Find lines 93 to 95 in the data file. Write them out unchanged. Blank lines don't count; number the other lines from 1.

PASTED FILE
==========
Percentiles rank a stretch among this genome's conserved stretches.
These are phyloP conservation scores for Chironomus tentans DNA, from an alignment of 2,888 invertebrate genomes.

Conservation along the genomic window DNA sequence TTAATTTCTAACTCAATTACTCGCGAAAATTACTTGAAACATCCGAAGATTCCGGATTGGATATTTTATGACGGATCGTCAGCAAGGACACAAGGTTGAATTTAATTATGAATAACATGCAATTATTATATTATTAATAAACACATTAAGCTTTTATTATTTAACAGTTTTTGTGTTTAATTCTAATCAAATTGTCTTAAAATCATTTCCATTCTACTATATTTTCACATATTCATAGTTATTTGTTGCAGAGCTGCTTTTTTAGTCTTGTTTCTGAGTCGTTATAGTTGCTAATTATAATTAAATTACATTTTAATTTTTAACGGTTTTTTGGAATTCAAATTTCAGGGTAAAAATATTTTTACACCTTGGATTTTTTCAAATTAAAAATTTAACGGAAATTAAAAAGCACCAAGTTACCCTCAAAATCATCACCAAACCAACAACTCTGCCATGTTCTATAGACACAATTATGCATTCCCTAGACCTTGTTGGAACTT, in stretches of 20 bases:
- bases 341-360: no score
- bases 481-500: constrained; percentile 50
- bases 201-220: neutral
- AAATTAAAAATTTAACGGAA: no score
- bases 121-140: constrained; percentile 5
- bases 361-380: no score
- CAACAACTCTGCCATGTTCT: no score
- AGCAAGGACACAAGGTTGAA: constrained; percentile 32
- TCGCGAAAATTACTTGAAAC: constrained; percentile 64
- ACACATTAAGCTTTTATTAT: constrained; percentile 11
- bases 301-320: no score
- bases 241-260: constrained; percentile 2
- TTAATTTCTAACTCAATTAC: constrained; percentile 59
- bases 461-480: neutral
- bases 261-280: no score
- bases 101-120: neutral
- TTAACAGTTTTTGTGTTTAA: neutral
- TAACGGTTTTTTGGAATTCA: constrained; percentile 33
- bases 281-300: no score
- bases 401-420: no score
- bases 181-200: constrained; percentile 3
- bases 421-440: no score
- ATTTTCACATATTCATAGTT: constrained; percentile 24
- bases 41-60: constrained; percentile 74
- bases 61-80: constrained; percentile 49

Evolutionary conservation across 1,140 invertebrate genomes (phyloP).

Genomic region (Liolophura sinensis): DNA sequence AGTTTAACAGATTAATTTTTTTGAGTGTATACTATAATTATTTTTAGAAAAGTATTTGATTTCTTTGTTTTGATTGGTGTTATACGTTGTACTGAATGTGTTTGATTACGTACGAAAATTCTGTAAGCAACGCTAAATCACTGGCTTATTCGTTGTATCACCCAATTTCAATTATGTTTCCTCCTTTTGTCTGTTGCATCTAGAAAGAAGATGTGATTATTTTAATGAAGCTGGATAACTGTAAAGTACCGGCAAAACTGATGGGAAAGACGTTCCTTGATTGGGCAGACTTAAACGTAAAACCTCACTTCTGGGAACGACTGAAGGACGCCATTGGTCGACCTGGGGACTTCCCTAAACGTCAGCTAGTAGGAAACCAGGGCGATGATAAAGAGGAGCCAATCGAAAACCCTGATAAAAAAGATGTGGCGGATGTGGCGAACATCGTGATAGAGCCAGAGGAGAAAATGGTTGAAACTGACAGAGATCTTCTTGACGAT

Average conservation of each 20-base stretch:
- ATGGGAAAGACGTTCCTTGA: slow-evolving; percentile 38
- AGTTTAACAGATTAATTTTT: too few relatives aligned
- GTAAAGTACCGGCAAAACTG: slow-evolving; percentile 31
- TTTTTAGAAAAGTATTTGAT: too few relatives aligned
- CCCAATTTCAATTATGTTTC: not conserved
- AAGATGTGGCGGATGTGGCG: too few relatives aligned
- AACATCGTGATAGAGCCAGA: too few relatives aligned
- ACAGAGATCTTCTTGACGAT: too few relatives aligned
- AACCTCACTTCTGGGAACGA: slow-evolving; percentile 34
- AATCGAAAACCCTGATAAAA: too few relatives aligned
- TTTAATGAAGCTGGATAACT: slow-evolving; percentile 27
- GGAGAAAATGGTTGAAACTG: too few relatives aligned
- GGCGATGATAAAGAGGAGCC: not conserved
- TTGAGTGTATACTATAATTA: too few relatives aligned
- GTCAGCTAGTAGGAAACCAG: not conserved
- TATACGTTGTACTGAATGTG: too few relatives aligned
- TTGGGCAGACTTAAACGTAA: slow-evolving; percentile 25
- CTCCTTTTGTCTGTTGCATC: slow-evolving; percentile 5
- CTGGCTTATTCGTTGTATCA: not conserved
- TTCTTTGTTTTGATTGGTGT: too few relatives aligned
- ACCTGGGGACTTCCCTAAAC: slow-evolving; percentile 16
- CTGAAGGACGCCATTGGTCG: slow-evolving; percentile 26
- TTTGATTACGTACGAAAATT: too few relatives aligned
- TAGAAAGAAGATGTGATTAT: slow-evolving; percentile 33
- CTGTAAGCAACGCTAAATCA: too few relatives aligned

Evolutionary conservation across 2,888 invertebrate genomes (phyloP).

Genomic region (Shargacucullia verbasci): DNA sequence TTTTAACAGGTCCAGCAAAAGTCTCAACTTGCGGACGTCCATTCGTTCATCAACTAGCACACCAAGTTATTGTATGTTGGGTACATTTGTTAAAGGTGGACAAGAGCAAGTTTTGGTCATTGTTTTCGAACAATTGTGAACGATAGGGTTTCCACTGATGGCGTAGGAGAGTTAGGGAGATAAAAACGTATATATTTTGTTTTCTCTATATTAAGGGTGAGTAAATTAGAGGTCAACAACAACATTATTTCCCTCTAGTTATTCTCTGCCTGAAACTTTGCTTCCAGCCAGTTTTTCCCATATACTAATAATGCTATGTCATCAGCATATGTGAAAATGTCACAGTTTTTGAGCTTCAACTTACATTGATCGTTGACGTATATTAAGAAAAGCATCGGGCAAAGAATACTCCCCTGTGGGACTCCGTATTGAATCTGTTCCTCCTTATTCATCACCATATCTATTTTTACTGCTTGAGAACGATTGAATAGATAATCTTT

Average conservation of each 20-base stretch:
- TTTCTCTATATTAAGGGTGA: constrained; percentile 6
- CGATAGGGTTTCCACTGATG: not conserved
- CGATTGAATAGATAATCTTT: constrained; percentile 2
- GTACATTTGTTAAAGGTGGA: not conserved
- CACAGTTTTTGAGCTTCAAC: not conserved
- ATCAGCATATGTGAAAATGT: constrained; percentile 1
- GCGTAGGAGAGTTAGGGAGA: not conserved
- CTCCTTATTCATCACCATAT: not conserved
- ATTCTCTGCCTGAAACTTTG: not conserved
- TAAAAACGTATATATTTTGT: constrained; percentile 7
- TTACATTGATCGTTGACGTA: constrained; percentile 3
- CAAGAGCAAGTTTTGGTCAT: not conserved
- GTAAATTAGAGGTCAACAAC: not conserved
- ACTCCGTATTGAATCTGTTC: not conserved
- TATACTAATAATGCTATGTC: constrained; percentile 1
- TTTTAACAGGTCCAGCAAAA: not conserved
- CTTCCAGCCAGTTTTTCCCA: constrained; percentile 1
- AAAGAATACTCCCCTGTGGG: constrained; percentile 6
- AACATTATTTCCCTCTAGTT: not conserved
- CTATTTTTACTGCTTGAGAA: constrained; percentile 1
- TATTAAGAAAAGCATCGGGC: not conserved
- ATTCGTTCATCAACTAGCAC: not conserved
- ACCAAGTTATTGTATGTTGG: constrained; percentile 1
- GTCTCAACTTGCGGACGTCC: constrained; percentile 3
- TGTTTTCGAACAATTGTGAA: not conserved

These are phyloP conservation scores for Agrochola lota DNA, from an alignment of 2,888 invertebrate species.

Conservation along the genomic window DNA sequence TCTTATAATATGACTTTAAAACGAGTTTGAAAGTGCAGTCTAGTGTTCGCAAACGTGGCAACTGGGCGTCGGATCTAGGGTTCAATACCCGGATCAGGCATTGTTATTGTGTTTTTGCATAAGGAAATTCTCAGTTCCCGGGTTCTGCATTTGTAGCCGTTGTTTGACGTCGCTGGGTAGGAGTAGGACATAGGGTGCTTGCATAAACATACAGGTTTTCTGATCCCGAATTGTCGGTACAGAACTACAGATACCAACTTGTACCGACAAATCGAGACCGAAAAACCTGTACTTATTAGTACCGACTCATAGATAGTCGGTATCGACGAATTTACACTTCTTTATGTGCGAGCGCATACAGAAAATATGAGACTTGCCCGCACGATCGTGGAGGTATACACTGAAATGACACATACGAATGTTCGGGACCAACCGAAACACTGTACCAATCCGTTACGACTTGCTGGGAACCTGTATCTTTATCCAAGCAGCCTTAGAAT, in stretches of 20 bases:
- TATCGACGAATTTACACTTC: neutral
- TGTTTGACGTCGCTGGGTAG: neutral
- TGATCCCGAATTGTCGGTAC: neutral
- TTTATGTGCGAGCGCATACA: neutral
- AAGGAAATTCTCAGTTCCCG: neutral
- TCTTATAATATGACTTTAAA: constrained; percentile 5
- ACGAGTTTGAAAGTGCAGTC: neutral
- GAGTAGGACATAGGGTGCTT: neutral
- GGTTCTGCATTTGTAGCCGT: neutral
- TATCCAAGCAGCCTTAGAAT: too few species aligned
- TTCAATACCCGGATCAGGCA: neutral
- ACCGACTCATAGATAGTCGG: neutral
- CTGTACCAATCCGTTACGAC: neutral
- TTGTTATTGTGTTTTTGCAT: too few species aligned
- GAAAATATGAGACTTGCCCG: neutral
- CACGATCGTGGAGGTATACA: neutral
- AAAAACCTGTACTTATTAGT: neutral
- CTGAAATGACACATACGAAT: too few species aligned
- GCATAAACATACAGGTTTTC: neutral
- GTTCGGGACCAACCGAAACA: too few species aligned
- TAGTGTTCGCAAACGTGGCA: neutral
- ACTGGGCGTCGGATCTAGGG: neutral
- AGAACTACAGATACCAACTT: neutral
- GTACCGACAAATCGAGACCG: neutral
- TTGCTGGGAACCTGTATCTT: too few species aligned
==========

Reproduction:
- ACGAGTTTGAAAGTGCAGTC: neutral
- GAGTAGGACATAGGGTGCTT: neutral
- GGTTCTGCATTTGTAGCCGT: neutral